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Running CUBRID Container Services in Docker, Kubernetes Environment

posted Jul 23, 2020

Author: Youngjin Joo

 

Recently, we have seen many companies that use Docker and Kubernetes to serve as containers. CUBRID also provide the container mechanism and will be serviced in Docker and Kubernetes environments.

 

Docker first comes across in the book ‘ Docker for the Really Impatient’. We highly recommend you to read this book and it is publicly available in website: http://pyrasis.com/docker.html. Meanwhile, there is a slide summary of the book on the page: https://www.slideshare.net/pyrasis/docker-fordummies-44424016. However, all of this material are written in Korean.

 

Docker is the result of an open source Container project created using a virtualization technology provided by the OS by a company called Docker. A container is similar to a virtual machine in that it configures a guest environment on the host, but it does not require an OS to be installed separately, and has the advantage of being able to achieve the same performance as the host. There are many other advantages, but I think the biggest advantage is that it is easy to deploy; and Kubernetes makes good use of this advantage.

 

Kubernetes is an open source container orchestration system created by Google to automate and manage container deployment. Deploying and managing containers on multiple hosts is not an easy task because it takes into account the host's resources and network connectivity issues, including containers, but Kubernetes does it for you.

 

There are many well-organized articles about Docker and Kubernets, including its conceptual content, strengths, and weaknesses. Rather than overlapping the concept of these articles, I would like to talk more about the process of constructing the Docker and Kubernets environment and making CUBRID into containers in this article.

 

Content

1. Node Configuration

2. Installing the Docker

3. Firewall Settings

4. Installing Kubernets

5. Installing pod network add-on

6. kubedm join

7. Installing Kubernets Dashboard

8. Creating a CUBRID container image

9. Upload CUBRID Container Image to Docker Hub

10. Deploy CUBRID Containers to Kubernets Environments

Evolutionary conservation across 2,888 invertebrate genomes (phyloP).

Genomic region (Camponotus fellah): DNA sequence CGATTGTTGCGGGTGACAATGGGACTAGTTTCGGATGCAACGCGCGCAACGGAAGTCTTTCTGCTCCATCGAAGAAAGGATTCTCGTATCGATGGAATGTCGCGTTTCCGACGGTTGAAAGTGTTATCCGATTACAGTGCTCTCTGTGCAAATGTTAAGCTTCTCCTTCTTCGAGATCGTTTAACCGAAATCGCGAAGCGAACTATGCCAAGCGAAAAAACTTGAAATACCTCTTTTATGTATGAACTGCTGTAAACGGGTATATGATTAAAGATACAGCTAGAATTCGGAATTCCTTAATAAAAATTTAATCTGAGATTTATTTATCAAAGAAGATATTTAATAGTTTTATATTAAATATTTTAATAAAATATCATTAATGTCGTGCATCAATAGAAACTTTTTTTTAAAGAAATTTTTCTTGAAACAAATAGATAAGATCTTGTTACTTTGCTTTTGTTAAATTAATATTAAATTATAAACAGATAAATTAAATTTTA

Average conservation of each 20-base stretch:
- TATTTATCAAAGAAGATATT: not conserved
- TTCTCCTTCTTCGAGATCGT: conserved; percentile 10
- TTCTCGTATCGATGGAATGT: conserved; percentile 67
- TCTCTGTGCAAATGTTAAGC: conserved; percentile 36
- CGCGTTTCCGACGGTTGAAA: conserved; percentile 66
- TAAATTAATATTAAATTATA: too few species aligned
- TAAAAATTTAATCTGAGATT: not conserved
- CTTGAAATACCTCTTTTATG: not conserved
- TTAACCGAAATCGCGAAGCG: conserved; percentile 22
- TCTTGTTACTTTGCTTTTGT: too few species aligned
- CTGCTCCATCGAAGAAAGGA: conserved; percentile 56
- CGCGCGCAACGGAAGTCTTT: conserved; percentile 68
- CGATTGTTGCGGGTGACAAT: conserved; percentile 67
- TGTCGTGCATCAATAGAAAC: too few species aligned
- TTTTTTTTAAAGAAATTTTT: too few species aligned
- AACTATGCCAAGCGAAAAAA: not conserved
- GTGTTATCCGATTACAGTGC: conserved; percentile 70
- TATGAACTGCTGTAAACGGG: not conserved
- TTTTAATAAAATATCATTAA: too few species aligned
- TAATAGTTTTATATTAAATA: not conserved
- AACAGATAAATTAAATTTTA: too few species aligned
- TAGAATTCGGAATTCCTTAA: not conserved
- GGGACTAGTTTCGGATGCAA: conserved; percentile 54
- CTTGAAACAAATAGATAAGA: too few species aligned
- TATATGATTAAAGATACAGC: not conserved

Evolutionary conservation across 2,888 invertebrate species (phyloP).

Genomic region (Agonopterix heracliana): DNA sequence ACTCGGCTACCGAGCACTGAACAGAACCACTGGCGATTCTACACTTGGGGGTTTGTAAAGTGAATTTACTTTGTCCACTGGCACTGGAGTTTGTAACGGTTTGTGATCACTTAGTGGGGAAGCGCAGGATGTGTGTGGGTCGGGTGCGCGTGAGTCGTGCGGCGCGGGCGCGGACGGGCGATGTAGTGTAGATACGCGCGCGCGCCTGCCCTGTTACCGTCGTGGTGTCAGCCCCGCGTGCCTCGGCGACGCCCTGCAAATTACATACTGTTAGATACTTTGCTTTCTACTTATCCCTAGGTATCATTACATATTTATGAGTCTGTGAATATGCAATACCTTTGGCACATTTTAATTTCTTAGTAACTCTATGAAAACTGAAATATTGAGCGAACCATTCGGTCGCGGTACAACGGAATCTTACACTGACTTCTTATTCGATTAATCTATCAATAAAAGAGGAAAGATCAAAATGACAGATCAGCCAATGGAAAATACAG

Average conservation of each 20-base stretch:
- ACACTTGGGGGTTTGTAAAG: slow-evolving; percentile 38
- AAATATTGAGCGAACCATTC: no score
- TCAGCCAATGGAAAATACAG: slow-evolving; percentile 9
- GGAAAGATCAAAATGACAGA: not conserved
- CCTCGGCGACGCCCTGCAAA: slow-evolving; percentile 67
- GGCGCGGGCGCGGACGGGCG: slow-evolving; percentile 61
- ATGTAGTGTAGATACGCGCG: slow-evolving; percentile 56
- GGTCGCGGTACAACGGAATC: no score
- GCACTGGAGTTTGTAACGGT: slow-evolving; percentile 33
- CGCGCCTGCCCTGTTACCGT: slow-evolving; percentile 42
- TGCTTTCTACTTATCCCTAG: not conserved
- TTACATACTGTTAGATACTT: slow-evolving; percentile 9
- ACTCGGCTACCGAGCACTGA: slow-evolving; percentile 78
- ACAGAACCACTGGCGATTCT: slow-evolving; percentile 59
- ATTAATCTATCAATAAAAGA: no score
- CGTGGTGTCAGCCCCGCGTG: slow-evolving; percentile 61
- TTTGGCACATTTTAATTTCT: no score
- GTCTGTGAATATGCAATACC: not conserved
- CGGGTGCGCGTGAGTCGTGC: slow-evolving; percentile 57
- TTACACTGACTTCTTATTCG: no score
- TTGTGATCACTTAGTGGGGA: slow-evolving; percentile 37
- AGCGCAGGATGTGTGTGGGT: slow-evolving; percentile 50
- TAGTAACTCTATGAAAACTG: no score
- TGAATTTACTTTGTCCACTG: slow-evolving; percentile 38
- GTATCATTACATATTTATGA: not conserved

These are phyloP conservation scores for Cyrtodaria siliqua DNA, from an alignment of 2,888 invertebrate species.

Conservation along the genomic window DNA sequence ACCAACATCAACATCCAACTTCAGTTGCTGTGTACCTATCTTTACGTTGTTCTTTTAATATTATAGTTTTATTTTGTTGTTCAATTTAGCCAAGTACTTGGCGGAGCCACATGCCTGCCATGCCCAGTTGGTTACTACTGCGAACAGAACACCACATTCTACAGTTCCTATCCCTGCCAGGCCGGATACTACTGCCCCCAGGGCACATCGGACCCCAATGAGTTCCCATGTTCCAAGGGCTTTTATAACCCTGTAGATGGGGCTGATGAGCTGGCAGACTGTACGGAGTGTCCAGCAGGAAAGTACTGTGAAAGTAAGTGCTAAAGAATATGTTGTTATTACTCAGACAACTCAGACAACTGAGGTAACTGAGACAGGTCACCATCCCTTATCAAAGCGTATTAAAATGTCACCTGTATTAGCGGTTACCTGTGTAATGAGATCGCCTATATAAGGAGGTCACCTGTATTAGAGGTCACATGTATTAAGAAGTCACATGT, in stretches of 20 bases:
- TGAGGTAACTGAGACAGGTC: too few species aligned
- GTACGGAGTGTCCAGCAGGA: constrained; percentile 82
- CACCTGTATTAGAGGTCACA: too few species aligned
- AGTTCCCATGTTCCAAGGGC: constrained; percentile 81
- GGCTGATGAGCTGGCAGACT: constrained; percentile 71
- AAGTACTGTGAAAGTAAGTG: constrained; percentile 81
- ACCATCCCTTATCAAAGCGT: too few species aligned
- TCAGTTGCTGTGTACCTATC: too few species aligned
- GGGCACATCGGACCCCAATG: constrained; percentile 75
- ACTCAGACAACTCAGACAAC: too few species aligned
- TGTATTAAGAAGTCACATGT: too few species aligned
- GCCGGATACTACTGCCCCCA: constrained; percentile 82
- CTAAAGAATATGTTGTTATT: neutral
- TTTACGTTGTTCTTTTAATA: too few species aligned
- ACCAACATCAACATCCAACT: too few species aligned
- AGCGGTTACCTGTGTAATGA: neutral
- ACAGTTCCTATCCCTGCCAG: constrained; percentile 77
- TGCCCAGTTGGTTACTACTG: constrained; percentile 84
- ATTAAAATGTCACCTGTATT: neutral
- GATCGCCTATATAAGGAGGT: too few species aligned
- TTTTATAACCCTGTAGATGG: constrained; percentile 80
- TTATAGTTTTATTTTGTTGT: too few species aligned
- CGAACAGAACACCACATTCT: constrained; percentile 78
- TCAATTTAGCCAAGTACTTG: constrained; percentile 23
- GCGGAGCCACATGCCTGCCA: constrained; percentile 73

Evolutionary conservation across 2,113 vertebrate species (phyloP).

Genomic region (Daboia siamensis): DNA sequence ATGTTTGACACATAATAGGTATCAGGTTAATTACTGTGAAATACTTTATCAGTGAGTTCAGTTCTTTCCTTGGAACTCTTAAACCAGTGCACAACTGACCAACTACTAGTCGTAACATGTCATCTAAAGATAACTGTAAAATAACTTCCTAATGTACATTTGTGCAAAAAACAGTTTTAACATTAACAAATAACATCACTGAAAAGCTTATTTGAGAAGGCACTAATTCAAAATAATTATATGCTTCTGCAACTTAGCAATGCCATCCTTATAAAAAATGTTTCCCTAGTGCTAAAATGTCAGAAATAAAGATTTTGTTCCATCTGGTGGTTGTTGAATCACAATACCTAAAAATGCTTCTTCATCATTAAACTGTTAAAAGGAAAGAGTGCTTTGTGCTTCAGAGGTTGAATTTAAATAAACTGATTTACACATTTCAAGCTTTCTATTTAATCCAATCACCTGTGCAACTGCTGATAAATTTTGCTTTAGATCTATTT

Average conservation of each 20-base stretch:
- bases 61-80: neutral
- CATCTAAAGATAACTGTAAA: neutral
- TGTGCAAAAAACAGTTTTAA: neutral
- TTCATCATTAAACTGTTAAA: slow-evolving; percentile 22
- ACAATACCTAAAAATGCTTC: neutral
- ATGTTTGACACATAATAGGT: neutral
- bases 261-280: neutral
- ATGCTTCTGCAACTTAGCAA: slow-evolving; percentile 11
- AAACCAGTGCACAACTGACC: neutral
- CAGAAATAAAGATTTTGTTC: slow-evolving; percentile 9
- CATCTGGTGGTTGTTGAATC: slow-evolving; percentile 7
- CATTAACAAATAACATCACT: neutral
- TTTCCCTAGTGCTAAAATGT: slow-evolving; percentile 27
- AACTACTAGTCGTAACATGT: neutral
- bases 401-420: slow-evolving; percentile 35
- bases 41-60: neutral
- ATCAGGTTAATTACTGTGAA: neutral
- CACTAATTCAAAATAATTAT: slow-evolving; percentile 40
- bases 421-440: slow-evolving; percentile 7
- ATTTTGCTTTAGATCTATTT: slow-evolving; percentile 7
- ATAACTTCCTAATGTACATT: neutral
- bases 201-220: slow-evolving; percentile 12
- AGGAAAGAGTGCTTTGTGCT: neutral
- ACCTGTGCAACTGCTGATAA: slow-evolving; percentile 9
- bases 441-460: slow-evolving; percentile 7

1. Node Configuration

 

At least two nodes (Master, Worker) are required to utilize Kubernetes to deploy and service containers. I tested it with 3 nodes to see if the container is created on different nodes. The OS for each node was downloaded from the 'https://www.centos.org/download/' page from the CentOS 7.8.2003 ISO file and installed as Minimal.

 

1-1. Hostname setting: 

# hostnamectl set-hostname master
# hostnamectl set-hostname worker1
# hostnamectl set-hostname worker2

 

1-2. /etc/hosts setting:

# cat > /etc/hosts
192.168.56.110 master
192.168.56.111 worker1
192.168.56.112 worker2
EOF

 

2. Installing the Docker

 

Kubernetes only automates and manages the deployment of containers, and Docker is the real container service. Therefore,  Docker must be installed before installing Kubernetes. Docker Community Edition (CE) need to be installed. (For installation on Docker CE, refer to:  https://docs.docker.com/install/linux/docker-ce/centos/.)

 

2-1. Installing the YUM Package required for the Docker installation

You need to install the yum-util package, which includes the yum-config-manager utility used when adding the YUM Repository, and the device-mapper-persistent-data and lvm2 packages required to use the devicemapper storage driver.

# yum install -y yum-utils device-mapper-persistent-data lvm2

 

2-2. Add Docker CE Repository using yum-config-manager utility

# yum-config-manager --add-repo https://download.docker.com/linux/centos/docker-ce.repo

 

2-3. Install docker-ce from Docker CE Repository

For kubernets compatibility, see https://kubernetes.io/docs/setup/production-environment/container-runtimes/#docker to install versions supported by kubernets.

# yum list docker-ce --showduplicates | sort -r
# yum update -y && yum install -y \
  containerd.io-1.2.13 \
  docker-ce-19.03.11 \
  docker-ce-cli-19.03.11

 

2-4. Docker autostart setting when OS boots

# systemctl enable docker

 

2-5. Start Docker

# systemctl start docker

 

2-6. docker command check

By default, non-root users cannot execute the docker command. You must log in with the root user or a user account with sudo privileges and run the docker command.

# docker

 

2-7. Add non-root user to Docker group

In addition to logging in with the root user or a user account with sudo privileges, non-root users must be added to the Docker group to run docker commands.

# usermod -aG docker your-user

 

2-8. Delete Docker

# yum remove -y docker \
    docker-client \
    docker-client-latest \
    docker-common \
    docker-latest \
    docker-latest-logrotate \
    docker-logrotate \
    docker-selinux \
    docker-engine-selinux \
    docker-engine
# rm -rf /var/lib/docker

 

3. Firewall Settings

The ports used in the Kubernetes environment can be checked on the 'https://kubernetes.io/docs/setup/independent/install-kubeadm/#check-required-ports' page. The ports used vary depending on the node type (Master, Worker).

 

3-1. Master note

 Protocol 

 Direction 

 Port Range 

 Purpose 

 Userd By 

 TCP
 

 Inbound

 6443

 Kubernetes API server

 All

 TCP

 Inbound

 2379~2380 

 etcd server client API